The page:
Encouraging Progress on Paid Leave

All around the country this morning, working parents made some heart-wrenching decisions. When his little boy woke up with the sniffles, a father had to choose between taking him to the doctor and losing a day's pay. When she got the phone call that her father fell down the stairs in his home, a daughter had to risk getting fired so she could be with him in the hospital.

Too many Americans have to weigh all these decisions at once, with nearly seven million Americans providing care for both their children and elderly loved ones. Of all the tough decisions in life, choosing between the job you need and the family you love should not be one of them.

The United States is one of the few nations on the planet where paid family and medical leave or earned sick time is not the law of the land. In fact, only 12 percent of private-sector workers have access to paid family leave through their employers. Access to paid leave is particularly low among Hispanics, African Americans, and low-wage workers.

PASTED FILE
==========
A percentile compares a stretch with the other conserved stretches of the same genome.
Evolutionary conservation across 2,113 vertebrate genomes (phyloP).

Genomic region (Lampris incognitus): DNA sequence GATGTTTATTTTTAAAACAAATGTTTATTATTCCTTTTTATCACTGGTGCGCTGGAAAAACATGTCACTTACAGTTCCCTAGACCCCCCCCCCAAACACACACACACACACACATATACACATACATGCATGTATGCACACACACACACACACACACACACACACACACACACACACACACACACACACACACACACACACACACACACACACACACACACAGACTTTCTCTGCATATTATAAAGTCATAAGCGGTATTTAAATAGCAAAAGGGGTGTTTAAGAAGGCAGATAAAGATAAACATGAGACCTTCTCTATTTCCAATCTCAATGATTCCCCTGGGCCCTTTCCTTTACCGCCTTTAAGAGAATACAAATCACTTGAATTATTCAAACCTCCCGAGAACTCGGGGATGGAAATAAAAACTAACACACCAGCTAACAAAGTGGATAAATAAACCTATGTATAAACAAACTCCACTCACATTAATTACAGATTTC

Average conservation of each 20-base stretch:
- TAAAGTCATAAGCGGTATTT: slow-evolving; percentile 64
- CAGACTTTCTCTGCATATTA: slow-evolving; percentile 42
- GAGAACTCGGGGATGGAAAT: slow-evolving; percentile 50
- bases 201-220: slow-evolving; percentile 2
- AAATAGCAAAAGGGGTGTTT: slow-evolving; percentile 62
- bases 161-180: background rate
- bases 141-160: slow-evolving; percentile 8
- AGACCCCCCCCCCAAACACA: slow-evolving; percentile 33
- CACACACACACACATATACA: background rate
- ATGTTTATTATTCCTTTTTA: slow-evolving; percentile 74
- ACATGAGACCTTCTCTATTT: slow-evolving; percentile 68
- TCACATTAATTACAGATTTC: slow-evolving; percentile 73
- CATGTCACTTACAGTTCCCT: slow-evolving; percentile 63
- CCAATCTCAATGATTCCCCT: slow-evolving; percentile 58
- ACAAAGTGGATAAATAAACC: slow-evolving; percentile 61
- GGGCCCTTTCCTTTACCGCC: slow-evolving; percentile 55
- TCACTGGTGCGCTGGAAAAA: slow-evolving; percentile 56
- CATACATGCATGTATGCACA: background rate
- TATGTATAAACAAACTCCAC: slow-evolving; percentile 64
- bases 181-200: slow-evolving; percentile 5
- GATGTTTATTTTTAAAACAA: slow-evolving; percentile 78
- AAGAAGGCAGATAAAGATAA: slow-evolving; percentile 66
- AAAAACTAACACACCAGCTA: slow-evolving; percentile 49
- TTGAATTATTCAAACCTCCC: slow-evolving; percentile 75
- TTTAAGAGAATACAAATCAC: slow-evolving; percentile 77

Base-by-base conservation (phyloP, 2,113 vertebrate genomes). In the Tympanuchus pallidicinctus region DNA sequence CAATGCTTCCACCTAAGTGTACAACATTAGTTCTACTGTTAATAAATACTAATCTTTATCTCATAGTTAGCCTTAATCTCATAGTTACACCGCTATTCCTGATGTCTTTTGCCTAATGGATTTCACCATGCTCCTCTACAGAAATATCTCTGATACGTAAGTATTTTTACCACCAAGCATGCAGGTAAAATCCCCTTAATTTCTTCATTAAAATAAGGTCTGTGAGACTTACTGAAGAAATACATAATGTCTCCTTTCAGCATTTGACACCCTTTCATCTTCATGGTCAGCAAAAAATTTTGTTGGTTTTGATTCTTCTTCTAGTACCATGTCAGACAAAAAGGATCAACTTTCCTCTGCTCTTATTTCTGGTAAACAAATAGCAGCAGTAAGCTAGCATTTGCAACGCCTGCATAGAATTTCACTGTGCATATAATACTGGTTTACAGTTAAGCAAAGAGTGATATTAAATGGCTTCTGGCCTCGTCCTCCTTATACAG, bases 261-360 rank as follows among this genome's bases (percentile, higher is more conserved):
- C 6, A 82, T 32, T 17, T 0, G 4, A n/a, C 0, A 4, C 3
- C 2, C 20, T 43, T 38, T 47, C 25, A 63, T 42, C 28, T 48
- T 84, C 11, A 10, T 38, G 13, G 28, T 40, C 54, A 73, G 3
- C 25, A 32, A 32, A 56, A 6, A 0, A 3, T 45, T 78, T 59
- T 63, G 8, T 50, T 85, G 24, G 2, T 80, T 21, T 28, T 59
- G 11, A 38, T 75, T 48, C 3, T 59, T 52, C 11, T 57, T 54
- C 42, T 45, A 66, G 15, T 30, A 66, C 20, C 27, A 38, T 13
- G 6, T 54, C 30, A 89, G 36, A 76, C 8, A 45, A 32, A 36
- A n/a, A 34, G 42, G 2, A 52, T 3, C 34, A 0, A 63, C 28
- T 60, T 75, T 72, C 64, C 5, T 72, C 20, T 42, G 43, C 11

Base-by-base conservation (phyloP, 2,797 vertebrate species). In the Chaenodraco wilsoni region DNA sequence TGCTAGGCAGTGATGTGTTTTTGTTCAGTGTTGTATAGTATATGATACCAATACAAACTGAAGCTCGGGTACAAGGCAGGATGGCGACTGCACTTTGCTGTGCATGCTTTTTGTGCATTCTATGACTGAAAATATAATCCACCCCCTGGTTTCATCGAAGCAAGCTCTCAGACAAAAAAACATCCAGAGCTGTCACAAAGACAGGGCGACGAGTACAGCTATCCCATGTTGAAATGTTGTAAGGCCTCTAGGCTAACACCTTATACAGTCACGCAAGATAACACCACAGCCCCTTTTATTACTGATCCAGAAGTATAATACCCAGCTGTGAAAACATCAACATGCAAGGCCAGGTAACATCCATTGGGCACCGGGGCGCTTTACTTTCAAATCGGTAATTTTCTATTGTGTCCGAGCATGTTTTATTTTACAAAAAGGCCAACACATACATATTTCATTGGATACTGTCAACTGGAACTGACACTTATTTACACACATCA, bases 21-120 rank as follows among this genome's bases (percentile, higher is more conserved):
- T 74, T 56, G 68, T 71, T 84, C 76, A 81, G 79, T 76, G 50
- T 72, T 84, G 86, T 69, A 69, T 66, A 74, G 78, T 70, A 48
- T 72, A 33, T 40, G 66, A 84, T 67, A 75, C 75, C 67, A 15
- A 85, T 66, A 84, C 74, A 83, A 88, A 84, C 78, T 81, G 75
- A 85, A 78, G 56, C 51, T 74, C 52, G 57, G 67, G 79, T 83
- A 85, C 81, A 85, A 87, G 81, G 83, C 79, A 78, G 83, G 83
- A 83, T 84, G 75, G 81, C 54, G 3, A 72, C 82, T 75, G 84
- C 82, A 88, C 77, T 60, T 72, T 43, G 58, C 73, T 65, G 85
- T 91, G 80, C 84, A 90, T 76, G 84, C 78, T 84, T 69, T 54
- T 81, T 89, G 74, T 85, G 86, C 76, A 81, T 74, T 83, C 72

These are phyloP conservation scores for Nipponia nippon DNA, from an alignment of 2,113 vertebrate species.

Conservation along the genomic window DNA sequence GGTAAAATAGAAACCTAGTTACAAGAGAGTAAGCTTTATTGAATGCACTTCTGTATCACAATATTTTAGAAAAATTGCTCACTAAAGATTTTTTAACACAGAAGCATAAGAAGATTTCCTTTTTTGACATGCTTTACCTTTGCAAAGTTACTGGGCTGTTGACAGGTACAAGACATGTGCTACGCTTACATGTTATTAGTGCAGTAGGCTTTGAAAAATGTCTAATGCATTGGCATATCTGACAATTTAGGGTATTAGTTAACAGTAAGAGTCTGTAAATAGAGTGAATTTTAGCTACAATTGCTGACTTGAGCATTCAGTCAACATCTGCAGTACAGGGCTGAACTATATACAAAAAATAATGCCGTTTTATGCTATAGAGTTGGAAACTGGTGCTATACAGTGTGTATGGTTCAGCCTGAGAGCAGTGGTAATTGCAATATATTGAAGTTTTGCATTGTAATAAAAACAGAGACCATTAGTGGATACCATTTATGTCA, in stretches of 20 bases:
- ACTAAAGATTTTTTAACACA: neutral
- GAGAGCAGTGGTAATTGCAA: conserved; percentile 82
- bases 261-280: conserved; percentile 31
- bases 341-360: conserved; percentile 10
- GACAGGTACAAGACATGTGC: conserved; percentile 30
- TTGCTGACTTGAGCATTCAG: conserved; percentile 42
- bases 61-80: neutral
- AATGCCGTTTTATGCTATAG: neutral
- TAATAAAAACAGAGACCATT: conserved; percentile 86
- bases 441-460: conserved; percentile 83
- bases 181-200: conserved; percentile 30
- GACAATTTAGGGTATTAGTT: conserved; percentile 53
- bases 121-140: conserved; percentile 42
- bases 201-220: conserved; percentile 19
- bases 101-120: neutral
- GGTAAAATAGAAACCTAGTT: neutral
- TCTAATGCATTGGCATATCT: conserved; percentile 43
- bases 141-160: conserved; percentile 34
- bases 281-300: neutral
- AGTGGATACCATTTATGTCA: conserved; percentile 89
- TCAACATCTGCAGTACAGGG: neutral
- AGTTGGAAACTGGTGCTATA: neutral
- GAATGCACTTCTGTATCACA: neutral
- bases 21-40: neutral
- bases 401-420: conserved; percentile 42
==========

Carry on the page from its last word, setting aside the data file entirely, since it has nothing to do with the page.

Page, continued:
Fortunately, however, we have seen remarkable progress outside of Washington, where innovative state and local officials are working hard to design paid leave policies for their own people. As I travel around the country, I am inspired by leaders who know that offering paid leave - whether sick time or family leave -isn't just the right thing to do, it's essential to building an economy that works for everyone.

That's why I am proud to announce that the Department of Labor Women's Bureau is awarding $1.55 million in grants to research and analyze how paid family and medical leave programs can be developed and implemented across the country. The grant funding, triple what we invested in 2014, will support eight grantees at the state and municipal level - where forward-thinking leaders have recognized that working people shouldn't have to win the "boss lottery" to have access to paid leave. These funds will help further our understanding of the issue and inform the design of programs that work for our families and the economy.

I believe the passage of a national paid family and medical leave law is not a question of if, but when. But as is so often the case on important public policy issues, we need states and localities to be the incubators of innovation. It's their efforts, which we're funding today, that will pave the way for national reform. These grants will get us closer to a future where working moms and dads can focus on what really matters: time with their families.

Follow Secretary Perez on Twitter and Instagram as @LaborSec.